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Account of Costs
There were so, so many changes
implemented back in April. A profound
but overlooked reform was the arrival of
“Where the court orders a party to pay
costs subject to detailed assessment, it
will order that party to pay a reasonable
sum on account of costs, unless there
is good reason not to do so.”
Previously, the court had discretion as
to whether to even make an order at all.
Now, the starting point is that it will so
order. What is a good reason today not
to make an order? If the Judge grants
leave to, appeal it may be that they will
hold back since a reversal may occur in
the appellate court.
In the past Judges were extremely
cautious about ordering significant
payments for fear of doling out too
much and many on the bench would be
directing a conservative percentage of
perhaps as little as 35% of what they
felt would ultimately be recovered.
If you are in a budgeted action I
suggest that you ought to be seeking
much more and this is why. The old
approach was applied because the trial
Judge would not have a clue about the
history of the case. It would appear in
their list and they would hear it .
Contrast the position today where a
Judge who has undertaken a budge-
ting hearing will have delved into the
dispute and acquired a flavour of it.
This is very different.
Let me give you an example.
Say the approved budget is £100,
000. At the end of the case which
you have won I think you ought to be
looking for, say, 75% on account? Since
the court has intimated that it would be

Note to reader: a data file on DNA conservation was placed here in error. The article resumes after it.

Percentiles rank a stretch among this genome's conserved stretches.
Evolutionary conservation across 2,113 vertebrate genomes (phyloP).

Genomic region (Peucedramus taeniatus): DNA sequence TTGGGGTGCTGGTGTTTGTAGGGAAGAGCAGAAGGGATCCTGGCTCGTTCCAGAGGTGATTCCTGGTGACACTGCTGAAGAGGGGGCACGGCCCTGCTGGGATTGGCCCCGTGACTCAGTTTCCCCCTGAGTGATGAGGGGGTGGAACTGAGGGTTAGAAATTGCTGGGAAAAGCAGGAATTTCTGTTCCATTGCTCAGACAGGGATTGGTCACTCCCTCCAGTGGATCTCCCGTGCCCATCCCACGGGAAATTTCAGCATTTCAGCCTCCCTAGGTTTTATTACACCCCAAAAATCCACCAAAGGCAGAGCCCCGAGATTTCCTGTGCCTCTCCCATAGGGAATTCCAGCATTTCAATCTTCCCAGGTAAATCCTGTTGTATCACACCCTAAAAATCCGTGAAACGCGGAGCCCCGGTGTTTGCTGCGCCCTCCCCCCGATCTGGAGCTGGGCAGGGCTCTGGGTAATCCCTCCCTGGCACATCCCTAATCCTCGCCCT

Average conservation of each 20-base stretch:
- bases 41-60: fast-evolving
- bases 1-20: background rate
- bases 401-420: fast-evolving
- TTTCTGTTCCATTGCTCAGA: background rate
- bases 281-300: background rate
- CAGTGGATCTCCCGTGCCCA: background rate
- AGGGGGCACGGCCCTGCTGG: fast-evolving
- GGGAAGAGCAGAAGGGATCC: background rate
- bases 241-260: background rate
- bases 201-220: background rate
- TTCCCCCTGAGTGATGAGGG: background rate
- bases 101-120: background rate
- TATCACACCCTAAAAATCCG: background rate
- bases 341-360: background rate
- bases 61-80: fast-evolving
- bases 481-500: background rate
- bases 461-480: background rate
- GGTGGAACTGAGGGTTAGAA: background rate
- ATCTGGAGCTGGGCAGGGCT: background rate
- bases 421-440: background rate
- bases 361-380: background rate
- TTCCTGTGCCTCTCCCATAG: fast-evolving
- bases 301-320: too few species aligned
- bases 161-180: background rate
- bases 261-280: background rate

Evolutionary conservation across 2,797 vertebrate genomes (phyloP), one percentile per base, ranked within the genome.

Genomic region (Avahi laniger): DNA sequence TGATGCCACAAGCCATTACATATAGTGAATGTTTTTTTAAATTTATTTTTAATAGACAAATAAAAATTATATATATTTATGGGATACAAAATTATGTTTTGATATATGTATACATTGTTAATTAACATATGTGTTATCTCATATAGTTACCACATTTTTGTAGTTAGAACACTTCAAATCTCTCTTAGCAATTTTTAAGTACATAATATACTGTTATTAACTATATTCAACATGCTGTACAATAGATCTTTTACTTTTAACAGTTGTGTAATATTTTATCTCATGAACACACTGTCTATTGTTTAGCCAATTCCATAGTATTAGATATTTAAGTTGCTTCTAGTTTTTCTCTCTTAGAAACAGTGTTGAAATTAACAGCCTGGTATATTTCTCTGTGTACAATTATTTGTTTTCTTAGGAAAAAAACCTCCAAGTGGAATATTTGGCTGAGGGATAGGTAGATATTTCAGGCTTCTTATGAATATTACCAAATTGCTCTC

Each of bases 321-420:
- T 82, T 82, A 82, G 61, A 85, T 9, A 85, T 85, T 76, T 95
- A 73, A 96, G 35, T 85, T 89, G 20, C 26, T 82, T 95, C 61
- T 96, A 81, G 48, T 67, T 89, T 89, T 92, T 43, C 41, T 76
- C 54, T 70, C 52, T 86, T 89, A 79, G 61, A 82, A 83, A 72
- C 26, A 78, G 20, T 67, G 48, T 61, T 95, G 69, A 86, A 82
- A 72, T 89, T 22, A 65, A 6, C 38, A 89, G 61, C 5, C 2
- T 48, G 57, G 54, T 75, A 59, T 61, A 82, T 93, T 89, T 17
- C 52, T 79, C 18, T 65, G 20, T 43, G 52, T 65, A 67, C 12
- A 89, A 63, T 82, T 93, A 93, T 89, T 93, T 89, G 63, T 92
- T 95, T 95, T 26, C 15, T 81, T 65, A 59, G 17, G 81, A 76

reasonable to spend £100,000 where is
the harm in awarding a substantial but
lesser sum on account ?
There is another secret Judicial
tactic here. A Judge who has awarded a
large interim payment on account of
costs will secretly hope that the par-
ties will do a deal on the outstanding
balance since it now represents a
comparatively modest sum.
They will never darken the door of the
court again. Cunning eh?
Prof. Dominic Regan
Professor Dominic Regan is, with
Jeff Zindani, the co-author of
“Surviving Jackson”, available from
Sun Legal Publishing at £99.99
Finally, appreciate the canny move of
HHJ Simon Brown QC who, on more
than one occasion, has awarded the
winner the budgeted sum as their costs
where they have adhered to it .
When I spoke to him about this he
explained that, having looked at
the costs carefully at the budgeting
hearing, he could not see any material
benefit in wasting time and money on a
detailed assessment. This is an excellent
exercise of discretion and accords with
the new overriding objective which
insists that cases be dealt with “at
proportionate cost”, a vital amendment
also from April.